From Sciencewr.com : Science World Report
Underground oceans on Jupiter’s icy moon, Europa, is bubbling to the surface and it’s also comprised of salty water like planet earth, making it the next perfect place to look for existence of life.
“We think the ice shell of Europa is serving as a window into the ocean below,” says Kevin Hand of NASA’s Jet Propulsion Laboratory in Pasadena, California. “Europa likely has a sea salt composition similar to our own ocean.”
It is now possible to establish for the first time that some of the materials present on Europa’s surface: including the presence of a magnesium sulfate salt, a mineral called epsomite, could only originate from the ocean below.
Kevin Hand and astronomer Mike Brown from the California Institute of Technology (Caltech) reached the conclusion the water rising to the surface of Europa is salty by looking at the moon’s surface and using spectroscopy, which is inferring physical properties through analysis of an object’s light.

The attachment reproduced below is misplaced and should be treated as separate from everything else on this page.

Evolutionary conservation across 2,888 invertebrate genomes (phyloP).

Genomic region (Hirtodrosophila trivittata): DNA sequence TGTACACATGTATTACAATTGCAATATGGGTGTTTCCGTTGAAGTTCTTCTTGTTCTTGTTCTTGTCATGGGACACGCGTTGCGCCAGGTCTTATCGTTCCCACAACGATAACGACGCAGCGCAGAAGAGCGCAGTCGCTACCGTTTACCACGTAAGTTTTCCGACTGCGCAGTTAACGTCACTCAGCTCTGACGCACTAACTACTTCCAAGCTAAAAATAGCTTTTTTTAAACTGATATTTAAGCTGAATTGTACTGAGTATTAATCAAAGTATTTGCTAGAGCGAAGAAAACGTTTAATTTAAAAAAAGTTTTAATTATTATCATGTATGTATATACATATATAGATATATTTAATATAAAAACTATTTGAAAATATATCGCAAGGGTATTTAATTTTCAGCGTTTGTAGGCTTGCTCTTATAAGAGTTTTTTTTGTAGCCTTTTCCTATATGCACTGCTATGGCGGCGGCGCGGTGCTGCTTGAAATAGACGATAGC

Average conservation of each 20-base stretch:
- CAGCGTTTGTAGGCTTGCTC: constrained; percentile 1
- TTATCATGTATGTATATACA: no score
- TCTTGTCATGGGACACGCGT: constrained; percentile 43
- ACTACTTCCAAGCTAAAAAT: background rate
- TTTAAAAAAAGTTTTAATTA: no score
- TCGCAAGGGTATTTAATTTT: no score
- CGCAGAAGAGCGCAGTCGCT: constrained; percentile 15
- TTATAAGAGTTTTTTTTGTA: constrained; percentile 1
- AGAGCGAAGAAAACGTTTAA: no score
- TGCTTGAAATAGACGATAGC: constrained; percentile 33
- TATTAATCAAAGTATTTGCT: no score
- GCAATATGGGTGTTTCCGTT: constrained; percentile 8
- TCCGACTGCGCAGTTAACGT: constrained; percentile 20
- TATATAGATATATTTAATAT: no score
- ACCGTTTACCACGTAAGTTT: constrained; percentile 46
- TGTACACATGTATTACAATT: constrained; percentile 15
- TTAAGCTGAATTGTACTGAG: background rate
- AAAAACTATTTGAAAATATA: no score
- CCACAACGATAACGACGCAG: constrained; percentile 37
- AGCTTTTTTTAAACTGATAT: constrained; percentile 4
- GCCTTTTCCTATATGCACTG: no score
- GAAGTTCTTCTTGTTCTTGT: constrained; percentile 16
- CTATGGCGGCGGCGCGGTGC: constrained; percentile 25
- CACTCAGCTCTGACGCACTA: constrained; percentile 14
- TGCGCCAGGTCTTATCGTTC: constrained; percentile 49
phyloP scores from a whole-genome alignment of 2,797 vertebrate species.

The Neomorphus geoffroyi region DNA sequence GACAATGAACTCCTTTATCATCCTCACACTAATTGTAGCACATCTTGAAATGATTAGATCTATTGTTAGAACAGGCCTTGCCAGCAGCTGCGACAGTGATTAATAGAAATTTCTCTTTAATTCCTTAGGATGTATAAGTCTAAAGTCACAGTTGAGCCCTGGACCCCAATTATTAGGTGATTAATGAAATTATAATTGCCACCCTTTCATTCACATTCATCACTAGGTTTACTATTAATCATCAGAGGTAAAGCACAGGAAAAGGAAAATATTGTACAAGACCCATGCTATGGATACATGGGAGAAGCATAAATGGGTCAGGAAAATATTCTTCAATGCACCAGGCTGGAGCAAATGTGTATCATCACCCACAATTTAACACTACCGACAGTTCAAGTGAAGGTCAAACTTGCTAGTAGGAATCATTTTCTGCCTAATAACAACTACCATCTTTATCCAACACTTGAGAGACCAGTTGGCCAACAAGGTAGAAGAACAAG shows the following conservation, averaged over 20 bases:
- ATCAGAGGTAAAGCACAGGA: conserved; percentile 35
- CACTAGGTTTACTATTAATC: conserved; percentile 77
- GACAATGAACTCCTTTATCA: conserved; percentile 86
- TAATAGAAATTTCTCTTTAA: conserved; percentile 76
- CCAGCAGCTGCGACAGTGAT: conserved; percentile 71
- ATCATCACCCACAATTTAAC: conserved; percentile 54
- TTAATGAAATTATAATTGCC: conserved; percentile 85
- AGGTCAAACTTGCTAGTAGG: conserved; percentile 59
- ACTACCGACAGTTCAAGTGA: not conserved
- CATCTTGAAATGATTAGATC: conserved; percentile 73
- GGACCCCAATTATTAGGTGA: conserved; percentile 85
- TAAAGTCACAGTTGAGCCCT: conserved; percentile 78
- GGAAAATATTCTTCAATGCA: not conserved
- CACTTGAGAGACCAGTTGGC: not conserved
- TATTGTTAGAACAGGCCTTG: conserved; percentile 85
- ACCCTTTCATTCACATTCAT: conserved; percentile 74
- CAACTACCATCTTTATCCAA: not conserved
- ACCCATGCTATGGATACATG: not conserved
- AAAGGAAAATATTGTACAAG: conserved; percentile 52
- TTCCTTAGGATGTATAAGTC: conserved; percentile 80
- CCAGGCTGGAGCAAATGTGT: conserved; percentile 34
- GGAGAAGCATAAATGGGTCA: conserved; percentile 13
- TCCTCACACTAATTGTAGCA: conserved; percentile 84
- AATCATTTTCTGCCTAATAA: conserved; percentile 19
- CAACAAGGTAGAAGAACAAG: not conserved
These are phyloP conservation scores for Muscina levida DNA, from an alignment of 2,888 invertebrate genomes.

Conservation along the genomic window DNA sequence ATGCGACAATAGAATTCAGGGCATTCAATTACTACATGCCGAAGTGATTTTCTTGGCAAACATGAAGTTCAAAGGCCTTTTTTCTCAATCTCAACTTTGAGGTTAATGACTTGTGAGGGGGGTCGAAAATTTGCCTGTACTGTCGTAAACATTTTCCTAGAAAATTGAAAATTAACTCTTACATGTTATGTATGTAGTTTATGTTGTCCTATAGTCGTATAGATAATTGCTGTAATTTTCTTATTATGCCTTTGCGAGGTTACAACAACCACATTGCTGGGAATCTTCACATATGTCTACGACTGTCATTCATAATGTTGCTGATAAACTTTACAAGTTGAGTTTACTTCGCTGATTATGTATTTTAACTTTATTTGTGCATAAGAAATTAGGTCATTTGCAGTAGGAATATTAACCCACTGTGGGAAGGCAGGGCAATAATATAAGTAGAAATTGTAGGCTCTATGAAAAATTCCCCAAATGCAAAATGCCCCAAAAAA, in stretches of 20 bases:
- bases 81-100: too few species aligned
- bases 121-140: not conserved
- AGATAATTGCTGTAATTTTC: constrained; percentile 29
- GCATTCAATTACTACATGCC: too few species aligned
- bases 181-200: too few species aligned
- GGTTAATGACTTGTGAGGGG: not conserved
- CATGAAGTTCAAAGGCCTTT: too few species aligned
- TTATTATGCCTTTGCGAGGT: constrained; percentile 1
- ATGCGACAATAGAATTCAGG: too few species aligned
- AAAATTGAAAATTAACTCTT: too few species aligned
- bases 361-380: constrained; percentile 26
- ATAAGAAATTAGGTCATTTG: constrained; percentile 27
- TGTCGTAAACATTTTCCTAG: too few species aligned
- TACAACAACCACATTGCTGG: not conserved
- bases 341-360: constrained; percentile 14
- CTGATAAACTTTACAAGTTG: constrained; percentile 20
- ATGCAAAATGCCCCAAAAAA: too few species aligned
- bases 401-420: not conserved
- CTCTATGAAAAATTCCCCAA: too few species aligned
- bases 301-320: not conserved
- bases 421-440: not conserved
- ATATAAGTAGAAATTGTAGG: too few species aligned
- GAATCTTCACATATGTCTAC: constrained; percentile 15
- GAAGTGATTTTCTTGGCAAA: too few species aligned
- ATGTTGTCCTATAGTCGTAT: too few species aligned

“We now have evidence that Europa’s ocean is not isolated-that the ocean and the surface talk to each other and exchange chemicals,” Brown said in a press release issued by the W.M. Keck Observatory, which they used to make the measurements.
“That means that energy might be going into the ocean, which is important in terms of the possibilities for life there. It also means that if you’d like to know what’s in the ocean, you can just go to the surface and scrape some off.”
The authors point out that sodium and potassium are also known to exist on Europa’s crust, so now we can add magnesium to the mix. It’s less easily ‘sputtered’ off the trailing face of the moon by radiation, while sodium sulfates and potassium sulfates tend to be removed, so the magnesium component gets enhanced.